Then there is the historical context and research. There are a large number of mistakes and inaccuracies, including in the glossary. Although some inaccuracies might be deliberately introduced to create a dramatic effect, they can nevertheless be problematic. The worst howler I came across was the clichés of "Muslim versus Christians" with the former crying "Allahu Akbar" and the - victorious of course - Strategos concluding by a "Nobiscum Deus!" - a "holy victory cry", as the author puts it. First, Byzantines from the Sixth Century onward and certainly by the 11th century spook Greek, not Latin. Greek-speaking was even one of the three components of what it meant to be a "Roman", as the Byzantines called themselves. Second, Byzantine warfare was largely devoid of any concept of "Holy War" and "Holy War" had also gone rather out of fashion among the Muslims by the 11th century although it would come back into fashion, thanks to the Crusades. Third, even the Latin quotation seems incorrect and should probably be "Deus Nobiscum" (God is with us). Fourth, rather than "a holy victory cry", it was originally a war cry to bolster morale as Western Christian troops entered battle.
In addition to this, there are a number of anachronisms. Contrary to the impression given in the book, there was no such thing as an average number of troops for each thema. These varied in size and in the number of part-time soldiers that could be raised. Even the size of subunits (Tourma, droungos, bandon) varied significantly in size from one theme to another and one district to another within each theme. Moreover, the indicative numbers provided by the author are relevant for the ninth century. By the eleventh century, both the size and the quality of thematic troops had been reduced and deteriorated for a number of reasons, including the fact that as the frontiers were pushed further back, the thematic troops of themes that had previously been on the border were no longer useful and therefore no longer mustered. A third example of problems is the chronology, with the prologue set in AD 1026 and the strategos Cydones declaring that "the years ahead will be troubled and dark for Byzantium." I appreciate that this and numerous similar statements are inserted for dramatic effect. The only problem is that, in AD 1026 the Empire was at peace. One of its greatest Solider-Emperors (Basile II) had tended the year before after having extensively campaigned in Armenia and Iberia at the end of his reign, and there was simply NO threat on the eastern frontier of the Empire. Up to AD 1040, when they finally conquered the rival Ghaznavids in actual Afghanistan, the Seljuks had other "fish to fry" than go raiding the Byzantine Empire. There are also problems with the glossary. The tagmata (which means "the regiments" - of full-time professional troops - that are referred to in the glossary are in fact those of the 8th and 9th centuries and they were never around five thousand men each (something that the author has picked up from Warren Treadgold) simply because the Empire would have been unable to afford the cost of maintaining some 25000 of them on a full-time basis. Their total number at the time was more likely around 4000. By the 11th century, however, they were no longer clustered around Constantinople but spread all along the borders and under the command of various Dukes who also had authority over any Strategos whose province was part of their military district. The number of Tagmata had significantly increased since around AD 800. Numerous regiments of foreigners (generally lumped up as "foreign mercenaries") such as Franks (starting with Norman knights), Rus and Petchnègues were added and additional Tagmas of Greeks were also raised. Again, sizes varied considerably but there was a tendency for smaller and more flexible units of 200 to 500 men, the size of the old bandon (with the bandon being reduced to around 50-60 troopers).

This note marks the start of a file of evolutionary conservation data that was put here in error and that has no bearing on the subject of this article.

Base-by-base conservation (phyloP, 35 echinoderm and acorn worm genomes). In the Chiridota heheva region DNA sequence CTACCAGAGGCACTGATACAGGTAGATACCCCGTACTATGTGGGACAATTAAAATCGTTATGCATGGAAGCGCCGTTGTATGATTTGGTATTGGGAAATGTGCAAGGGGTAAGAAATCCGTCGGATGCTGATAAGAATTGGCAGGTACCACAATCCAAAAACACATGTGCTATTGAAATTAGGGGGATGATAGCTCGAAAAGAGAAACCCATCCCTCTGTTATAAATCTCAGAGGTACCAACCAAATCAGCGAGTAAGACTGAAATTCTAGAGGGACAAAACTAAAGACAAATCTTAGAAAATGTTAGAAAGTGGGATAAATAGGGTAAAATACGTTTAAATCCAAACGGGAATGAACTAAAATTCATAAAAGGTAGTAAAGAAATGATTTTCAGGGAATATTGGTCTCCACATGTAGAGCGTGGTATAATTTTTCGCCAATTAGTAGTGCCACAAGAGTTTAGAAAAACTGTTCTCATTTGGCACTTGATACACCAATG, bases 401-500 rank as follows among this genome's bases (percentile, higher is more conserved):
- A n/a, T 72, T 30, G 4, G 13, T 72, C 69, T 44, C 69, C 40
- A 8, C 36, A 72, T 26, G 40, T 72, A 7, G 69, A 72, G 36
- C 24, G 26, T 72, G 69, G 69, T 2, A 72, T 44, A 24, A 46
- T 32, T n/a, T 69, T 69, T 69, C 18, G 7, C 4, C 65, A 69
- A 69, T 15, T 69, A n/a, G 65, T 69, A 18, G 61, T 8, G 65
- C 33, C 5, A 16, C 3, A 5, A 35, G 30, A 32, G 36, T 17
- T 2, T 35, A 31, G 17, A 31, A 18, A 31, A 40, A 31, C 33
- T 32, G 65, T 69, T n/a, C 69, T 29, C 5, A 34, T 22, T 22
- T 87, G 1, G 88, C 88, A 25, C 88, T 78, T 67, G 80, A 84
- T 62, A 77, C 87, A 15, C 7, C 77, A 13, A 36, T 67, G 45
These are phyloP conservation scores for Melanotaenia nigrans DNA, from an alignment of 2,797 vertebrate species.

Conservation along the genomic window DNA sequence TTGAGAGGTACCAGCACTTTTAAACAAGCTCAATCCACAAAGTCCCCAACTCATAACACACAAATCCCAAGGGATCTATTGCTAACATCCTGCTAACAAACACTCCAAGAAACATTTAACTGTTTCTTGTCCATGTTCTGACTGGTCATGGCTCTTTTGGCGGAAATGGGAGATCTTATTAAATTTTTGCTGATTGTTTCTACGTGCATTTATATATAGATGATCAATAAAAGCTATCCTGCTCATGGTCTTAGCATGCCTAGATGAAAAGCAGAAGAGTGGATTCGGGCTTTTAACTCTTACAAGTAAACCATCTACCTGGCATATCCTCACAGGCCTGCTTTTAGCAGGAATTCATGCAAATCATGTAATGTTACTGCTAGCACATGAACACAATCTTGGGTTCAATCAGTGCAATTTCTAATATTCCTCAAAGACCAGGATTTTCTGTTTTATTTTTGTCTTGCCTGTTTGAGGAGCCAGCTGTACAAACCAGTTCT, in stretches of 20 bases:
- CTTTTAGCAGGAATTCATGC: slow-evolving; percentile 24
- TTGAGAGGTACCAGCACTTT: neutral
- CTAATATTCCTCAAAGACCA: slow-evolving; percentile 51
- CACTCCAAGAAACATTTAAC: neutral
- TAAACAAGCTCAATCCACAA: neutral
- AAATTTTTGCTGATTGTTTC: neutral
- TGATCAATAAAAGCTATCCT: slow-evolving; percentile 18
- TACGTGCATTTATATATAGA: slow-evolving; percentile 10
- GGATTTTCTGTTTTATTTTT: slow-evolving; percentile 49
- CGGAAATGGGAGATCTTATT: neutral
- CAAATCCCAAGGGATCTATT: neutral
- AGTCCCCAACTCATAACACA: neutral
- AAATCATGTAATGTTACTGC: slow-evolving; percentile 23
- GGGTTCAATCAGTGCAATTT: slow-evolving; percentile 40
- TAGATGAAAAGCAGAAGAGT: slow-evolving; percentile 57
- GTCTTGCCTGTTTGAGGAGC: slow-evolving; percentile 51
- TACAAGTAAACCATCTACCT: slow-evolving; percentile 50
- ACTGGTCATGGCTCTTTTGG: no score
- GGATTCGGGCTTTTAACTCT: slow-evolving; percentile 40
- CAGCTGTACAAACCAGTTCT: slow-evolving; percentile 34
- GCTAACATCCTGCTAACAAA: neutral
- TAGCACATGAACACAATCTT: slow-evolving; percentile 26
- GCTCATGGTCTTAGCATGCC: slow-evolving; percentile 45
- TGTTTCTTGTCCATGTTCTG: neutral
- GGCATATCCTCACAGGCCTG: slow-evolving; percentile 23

As you can see from this overlong review (and there is a host of issues which I failed to mention), this book has a number of problems. While those related to the plot, style and characters may be subjective to some extent (personal opinions etc...), the issues pertaining to the historical context and research are not. There seems to be a reason for the absence of historical novels on this period and it has to do with its complexity, which the author may not have fully grasped when he embarked on this project.
If I may make some suggestions for the historical background, so that the historical setting for the next episode may be improved, I would recommend the following:
- The Byzantine Empire 1025-1204, A Political History, by Michael Angold, in particular the first five chapters (roughly 100 pages)
- Warfare, State and Society in the Byzantine World 565-1204, by John Haldon
- The Making of Byzantium, 600-1025, by Mark Whittow, which may be of particular interest to the author in order to understand the shift in strategy and military practices that took place during the 10th and then again during the 11th centuries.